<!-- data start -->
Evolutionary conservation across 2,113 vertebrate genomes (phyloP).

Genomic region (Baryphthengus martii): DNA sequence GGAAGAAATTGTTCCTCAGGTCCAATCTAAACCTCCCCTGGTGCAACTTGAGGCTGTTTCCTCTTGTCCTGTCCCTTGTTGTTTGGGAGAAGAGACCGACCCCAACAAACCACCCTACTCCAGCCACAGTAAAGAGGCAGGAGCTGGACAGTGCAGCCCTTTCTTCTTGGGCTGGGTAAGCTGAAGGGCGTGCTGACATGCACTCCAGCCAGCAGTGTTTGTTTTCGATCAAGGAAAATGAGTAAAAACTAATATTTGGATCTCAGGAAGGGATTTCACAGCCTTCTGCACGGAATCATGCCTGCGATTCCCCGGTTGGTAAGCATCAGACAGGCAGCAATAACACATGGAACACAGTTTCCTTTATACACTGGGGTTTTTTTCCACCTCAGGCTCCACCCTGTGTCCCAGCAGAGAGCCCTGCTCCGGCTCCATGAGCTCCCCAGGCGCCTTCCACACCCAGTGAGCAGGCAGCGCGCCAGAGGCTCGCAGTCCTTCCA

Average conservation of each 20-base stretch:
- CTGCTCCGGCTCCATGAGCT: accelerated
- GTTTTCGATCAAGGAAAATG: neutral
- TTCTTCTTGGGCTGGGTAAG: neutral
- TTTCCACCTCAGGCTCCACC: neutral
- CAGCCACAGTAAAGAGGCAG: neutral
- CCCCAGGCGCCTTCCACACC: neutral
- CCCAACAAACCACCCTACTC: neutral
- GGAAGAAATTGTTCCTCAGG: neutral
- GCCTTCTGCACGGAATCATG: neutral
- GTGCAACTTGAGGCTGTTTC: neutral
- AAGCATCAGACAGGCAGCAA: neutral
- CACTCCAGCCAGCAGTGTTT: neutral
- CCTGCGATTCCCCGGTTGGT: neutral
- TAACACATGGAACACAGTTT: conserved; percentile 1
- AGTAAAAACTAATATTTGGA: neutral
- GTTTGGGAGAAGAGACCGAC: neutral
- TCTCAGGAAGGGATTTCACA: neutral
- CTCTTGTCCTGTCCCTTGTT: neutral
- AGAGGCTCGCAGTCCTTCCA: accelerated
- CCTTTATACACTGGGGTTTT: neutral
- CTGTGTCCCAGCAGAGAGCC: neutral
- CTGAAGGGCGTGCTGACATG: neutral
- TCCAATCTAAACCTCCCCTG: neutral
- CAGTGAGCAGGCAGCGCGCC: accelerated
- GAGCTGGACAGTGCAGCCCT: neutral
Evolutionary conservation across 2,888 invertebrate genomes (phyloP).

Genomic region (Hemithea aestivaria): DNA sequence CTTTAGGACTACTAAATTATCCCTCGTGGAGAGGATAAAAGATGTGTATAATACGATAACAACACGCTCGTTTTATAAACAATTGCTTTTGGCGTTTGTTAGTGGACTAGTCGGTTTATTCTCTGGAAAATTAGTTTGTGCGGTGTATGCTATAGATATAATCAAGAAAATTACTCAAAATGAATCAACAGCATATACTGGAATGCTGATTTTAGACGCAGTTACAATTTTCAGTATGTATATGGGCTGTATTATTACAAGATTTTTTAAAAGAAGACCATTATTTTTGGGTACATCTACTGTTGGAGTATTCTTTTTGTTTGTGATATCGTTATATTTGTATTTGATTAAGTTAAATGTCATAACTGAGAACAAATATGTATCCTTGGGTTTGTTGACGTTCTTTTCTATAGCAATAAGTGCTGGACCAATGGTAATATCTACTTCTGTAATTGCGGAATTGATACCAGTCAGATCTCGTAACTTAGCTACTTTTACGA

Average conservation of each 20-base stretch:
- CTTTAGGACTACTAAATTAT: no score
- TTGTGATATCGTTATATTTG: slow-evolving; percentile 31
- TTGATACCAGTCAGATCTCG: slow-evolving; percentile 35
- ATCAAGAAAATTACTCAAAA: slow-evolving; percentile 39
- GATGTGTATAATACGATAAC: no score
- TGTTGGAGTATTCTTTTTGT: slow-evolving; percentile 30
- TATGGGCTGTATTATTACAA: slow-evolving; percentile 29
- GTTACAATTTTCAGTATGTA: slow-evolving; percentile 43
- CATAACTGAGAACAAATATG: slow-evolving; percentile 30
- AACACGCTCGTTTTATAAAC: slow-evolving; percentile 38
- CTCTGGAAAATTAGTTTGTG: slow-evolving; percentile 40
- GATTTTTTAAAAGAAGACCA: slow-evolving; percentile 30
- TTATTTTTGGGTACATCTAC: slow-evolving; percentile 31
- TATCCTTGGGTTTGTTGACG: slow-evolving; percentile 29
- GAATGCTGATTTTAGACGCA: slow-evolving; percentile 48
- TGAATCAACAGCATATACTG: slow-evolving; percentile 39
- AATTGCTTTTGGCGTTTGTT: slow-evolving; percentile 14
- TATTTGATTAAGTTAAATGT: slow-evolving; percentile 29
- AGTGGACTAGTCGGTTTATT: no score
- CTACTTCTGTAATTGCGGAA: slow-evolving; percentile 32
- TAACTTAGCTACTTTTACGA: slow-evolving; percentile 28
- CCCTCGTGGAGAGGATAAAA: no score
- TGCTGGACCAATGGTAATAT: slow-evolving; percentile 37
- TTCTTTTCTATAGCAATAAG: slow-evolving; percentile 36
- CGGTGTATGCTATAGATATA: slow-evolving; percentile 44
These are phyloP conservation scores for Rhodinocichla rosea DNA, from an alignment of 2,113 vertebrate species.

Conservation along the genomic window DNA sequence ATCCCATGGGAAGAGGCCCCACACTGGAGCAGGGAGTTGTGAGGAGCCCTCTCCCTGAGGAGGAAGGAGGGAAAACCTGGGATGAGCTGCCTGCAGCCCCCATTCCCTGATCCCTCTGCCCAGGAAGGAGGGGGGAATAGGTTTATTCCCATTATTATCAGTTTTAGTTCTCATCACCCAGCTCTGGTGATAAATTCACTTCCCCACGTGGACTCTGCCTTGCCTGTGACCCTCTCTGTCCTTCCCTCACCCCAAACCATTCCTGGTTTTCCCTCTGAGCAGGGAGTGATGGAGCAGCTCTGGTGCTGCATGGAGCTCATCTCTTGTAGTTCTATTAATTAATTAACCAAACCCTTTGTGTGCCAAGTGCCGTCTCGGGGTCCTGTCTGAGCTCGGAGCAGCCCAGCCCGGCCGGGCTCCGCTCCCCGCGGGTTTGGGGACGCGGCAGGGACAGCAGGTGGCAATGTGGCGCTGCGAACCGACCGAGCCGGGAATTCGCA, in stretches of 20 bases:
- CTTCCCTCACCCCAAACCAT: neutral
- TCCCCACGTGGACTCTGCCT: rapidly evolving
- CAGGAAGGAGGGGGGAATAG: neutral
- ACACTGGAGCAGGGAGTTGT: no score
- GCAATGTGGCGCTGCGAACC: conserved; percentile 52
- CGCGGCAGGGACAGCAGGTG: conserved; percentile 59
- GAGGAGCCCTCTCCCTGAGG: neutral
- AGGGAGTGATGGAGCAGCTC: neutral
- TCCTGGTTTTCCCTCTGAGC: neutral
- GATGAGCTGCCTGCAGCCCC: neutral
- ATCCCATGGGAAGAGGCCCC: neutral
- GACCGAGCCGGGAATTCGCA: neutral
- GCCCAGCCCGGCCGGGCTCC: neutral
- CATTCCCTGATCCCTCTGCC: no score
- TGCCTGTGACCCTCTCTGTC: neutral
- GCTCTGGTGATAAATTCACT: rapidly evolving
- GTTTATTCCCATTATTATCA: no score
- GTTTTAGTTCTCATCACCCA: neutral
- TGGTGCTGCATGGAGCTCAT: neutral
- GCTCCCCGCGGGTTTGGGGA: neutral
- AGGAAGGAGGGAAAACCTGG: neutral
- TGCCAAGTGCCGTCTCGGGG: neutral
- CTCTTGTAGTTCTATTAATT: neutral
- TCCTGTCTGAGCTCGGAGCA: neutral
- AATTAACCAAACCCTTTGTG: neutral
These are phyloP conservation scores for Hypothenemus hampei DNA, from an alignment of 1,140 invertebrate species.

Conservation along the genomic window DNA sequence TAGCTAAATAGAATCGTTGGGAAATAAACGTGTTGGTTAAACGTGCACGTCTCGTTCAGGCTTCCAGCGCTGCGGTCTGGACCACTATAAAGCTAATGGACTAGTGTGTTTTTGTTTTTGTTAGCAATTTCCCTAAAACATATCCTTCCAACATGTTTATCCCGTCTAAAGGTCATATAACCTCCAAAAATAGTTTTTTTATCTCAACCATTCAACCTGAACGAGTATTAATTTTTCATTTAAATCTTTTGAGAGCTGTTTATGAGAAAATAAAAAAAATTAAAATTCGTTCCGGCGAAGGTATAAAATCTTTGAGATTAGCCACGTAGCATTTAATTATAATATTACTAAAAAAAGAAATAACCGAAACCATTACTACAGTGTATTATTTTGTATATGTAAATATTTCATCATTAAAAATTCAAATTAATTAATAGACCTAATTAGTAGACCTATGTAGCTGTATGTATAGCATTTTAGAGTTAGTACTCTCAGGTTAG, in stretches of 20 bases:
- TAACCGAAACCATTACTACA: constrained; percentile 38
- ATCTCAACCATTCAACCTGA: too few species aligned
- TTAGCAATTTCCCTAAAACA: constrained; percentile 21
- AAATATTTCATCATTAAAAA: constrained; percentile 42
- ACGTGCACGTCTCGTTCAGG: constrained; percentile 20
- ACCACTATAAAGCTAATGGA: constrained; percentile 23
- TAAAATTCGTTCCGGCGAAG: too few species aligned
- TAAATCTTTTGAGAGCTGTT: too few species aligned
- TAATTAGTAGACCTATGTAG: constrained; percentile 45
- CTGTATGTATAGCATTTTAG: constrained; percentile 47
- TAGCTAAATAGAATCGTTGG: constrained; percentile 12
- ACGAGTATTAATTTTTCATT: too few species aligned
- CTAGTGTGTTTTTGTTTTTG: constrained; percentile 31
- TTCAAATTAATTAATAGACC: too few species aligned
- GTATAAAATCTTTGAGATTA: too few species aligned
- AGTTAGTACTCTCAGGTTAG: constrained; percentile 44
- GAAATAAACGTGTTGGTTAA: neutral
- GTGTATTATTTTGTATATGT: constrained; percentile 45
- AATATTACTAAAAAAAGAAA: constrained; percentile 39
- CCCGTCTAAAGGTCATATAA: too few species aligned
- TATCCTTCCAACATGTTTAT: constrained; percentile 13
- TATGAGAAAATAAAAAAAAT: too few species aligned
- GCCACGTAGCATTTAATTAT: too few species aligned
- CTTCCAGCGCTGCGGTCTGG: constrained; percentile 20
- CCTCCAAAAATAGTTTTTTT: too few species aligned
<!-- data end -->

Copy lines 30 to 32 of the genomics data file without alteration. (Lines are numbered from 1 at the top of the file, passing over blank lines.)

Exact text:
Genomic region (Hemithea aestivaria): DNA sequence CTTTAGGACTACTAAATTATCCCTCGTGGAGAGGATAAAAGATGTGTATAATACGATAACAACACGCTCGTTTTATAAACAATTGCTTTTGGCGTTTGTTAGTGGACTAGTCGGTTTATTCTCTGGAAAATTAGTTTGTGCGGTGTATGCTATAGATATAATCAAGAAAATTACTCAAAATGAATCAACAGCATATACTGGAATGCTGATTTTAGACGCAGTTACAATTTTCAGTATGTATATGGGCTGTATTATTACAAGATTTTTTAAAAGAAGACCATTATTTTTGGGTACATCTACTGTTGGAGTATTCTTTTTGTTTGTGATATCGTTATATTTGTATTTGATTAAGTTAAATGTCATAACTGAGAACAAATATGTATCCTTGGGTTTGTTGACGTTCTTTTCTATAGCAATAAGTGCTGGACCAATGGTAATATCTACTTCTGTAATTGCGGAATTGATACCAGTCAGATCTCGTAACTTAGCTACTTTTACGA

Average conservation of each 20-base stretch:
- CTTTAGGACTACTAAATTAT: no score